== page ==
Oracle Core Storage Units are referred to as data blocks which store persistent pieces of data which will be connected with each other. While the storage of Snowflake is arranged in micro-partitions rooted in a columnar format. Using this structure, the systems that run Snowflake do not need to read useless data but can identify which columns or rows are required by micro partitioning. By default, Oracle needs processing exponential amounts of unwanted data because it must read through complete rows. Many times, users are required to access information only in some column that Snowflake can retrieve easily because of its columnar format, whereas Oracle does not manage to do this effectively because it has to read a whole row before finding that column.

Comparing Snowflake with Oracle:

Now let us compare how Oracle and Snowflake differ technically and in terms of features, performance, and more.

  • Workload: Workload in Oracle is Transactional or Analytical, while in Snowflake, the workload is Analytical. 
  • Deployment: When it comes to Oracle, deployment can be done on-premise or on Oracle cloud, while for Snowflake, deployment can be done in public Cloud that includes AWS Microsoft(Azure) and Google.
  • Cost: Oracle costs fixed prices for every user, CPU core, and support options. While Snowflake offers flexible charges, it provides you with the feature pay per usage. It follows per-second billing.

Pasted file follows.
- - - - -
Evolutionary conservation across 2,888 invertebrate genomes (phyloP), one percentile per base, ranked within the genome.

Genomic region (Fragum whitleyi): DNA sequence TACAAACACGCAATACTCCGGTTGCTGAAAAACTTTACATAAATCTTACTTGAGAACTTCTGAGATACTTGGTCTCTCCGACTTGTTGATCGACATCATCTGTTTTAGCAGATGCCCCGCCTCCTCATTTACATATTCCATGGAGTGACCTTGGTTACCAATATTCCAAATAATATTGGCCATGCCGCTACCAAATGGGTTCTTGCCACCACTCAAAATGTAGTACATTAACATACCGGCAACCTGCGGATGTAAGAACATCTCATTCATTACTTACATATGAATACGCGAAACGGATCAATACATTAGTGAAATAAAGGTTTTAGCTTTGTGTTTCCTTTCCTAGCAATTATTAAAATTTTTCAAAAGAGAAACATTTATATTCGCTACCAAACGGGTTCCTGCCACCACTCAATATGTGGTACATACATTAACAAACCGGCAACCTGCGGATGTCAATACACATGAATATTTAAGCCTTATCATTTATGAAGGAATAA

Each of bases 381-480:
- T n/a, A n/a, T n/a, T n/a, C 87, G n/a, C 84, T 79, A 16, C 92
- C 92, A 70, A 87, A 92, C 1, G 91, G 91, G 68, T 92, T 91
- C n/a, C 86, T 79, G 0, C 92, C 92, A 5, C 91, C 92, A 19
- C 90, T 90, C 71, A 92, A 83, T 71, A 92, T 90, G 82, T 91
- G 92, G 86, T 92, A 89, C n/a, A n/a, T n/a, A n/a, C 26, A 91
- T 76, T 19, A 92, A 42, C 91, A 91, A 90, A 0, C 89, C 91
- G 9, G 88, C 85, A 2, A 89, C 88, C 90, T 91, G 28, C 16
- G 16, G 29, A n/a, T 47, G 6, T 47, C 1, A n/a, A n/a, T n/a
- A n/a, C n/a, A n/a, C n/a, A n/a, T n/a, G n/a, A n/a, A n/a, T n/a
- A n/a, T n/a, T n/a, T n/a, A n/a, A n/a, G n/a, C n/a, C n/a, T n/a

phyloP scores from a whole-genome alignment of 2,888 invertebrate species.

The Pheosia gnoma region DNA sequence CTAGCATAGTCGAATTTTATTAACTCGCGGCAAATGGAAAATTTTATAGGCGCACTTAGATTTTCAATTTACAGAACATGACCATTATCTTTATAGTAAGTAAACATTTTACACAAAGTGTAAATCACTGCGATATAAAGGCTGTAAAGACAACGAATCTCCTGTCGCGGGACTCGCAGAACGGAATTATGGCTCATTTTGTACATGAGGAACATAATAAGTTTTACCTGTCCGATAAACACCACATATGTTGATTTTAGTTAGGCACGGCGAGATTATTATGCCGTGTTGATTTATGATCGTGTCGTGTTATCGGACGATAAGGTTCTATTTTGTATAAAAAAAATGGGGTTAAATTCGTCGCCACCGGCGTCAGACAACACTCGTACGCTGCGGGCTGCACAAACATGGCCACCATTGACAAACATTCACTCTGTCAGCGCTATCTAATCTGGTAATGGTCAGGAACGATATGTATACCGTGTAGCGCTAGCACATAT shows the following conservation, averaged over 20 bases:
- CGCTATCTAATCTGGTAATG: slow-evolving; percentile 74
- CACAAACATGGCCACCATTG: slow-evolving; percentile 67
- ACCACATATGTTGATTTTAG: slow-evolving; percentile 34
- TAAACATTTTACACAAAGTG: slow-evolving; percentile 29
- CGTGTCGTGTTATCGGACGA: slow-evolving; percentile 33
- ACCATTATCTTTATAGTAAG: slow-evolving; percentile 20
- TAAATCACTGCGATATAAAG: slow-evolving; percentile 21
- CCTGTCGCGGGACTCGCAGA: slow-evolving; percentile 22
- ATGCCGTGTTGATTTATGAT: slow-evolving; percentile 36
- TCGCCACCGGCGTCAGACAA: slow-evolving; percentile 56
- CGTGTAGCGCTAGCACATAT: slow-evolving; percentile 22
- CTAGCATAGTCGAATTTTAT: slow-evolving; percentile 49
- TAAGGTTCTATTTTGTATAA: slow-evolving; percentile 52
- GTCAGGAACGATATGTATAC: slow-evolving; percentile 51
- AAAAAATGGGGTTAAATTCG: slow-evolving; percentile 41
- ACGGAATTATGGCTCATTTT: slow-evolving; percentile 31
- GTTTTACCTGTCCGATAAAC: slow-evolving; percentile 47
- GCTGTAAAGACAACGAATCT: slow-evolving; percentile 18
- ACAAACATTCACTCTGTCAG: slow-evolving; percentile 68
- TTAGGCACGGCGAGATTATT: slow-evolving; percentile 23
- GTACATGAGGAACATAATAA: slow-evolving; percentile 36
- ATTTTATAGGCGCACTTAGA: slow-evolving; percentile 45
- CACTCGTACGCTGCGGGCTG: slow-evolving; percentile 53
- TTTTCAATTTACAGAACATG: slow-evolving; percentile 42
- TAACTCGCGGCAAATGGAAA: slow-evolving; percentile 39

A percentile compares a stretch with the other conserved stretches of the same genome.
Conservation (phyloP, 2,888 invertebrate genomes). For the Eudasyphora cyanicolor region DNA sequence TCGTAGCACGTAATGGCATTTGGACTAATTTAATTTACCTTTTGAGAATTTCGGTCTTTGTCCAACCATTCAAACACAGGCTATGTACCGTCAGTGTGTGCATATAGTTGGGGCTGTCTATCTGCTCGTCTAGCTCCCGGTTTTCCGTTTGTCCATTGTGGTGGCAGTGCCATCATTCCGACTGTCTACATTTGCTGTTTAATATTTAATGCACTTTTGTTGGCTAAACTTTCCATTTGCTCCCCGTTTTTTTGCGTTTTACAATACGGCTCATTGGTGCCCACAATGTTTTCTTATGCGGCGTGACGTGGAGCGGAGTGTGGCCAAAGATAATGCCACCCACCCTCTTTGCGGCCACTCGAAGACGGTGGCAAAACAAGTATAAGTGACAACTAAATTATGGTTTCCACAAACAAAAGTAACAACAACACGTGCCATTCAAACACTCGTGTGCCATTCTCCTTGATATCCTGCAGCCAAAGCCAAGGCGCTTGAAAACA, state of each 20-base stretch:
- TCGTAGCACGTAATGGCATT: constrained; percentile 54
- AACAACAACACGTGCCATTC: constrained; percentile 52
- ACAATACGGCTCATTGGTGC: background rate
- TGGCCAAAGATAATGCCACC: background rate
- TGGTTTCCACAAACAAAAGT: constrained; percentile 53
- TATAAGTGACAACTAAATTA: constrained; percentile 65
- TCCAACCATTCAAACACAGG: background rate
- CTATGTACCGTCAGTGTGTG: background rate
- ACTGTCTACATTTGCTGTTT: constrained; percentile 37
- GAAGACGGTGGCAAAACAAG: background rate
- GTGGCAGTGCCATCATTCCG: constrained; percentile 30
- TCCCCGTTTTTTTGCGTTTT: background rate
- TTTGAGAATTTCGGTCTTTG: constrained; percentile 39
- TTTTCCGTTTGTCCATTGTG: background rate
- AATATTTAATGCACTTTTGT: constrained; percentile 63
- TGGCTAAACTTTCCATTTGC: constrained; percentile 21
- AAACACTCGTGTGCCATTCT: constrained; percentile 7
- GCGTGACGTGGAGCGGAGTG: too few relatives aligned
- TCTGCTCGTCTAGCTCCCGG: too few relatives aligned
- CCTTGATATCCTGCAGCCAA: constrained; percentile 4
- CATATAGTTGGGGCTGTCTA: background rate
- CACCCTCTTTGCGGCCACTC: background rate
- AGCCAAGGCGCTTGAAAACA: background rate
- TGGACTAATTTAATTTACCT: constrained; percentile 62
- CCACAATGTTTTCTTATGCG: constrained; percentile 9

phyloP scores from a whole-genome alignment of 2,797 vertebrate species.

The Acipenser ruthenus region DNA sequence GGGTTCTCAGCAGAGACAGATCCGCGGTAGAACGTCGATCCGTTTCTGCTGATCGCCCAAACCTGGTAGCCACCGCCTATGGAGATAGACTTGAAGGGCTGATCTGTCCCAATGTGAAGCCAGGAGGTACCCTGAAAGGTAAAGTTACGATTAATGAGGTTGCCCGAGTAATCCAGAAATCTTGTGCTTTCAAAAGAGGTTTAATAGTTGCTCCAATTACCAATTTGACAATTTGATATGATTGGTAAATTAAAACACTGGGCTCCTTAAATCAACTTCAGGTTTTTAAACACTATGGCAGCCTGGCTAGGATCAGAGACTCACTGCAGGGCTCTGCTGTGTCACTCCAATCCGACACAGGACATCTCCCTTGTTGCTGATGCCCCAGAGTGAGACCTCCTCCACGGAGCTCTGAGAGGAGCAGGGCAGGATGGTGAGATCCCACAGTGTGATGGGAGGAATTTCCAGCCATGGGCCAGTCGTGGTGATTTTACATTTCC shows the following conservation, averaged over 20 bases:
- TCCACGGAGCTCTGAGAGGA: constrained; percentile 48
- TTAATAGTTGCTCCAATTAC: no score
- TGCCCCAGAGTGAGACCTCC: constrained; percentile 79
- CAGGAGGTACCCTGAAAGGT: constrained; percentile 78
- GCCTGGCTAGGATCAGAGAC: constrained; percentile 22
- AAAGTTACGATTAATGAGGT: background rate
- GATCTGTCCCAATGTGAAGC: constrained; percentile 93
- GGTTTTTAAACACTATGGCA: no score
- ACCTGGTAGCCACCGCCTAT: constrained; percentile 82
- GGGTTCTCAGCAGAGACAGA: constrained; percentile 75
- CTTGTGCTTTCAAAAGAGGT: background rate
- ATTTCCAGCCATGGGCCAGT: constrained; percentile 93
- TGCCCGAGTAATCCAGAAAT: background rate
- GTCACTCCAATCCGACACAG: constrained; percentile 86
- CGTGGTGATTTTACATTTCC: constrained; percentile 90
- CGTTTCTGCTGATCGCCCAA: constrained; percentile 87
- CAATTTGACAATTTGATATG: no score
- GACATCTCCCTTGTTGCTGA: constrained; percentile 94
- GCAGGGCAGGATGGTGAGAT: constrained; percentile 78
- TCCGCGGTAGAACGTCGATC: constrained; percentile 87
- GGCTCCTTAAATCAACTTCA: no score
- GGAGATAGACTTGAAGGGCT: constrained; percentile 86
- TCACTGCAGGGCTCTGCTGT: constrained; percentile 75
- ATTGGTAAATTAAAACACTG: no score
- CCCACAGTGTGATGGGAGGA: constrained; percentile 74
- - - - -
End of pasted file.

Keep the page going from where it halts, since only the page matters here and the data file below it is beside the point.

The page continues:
• Databases: Database types supported by Oracle are Transactional, Relational, OLTP, but for Snowflake, the Database type supported is OLAP.
  • Availability and Recoverability: Oracle requires manual intervention and high technical experience to develop a plan in terms of availability and disaster recoverability. But in Snowflake, it is automatically done as it is on the Cloud. 
  • Upgrades, patches and fixes: For Oracle, a database administrator is required for the frequent updates, While for Snowflake, they are automatically done for the users by the company. 
  • Scaling, Indexing, partitioning: In the Oracle database management system, Managing tasks like Indexing, Scaling, partitioning, etc., are to be done manually by the database administrator. For scaling up, additional costs are applied, but downscaling will not decrease the costs. However, in Snowflake, all these activities will be managed by Snowflake itself automatically. When we downscale, the costs will be reduced.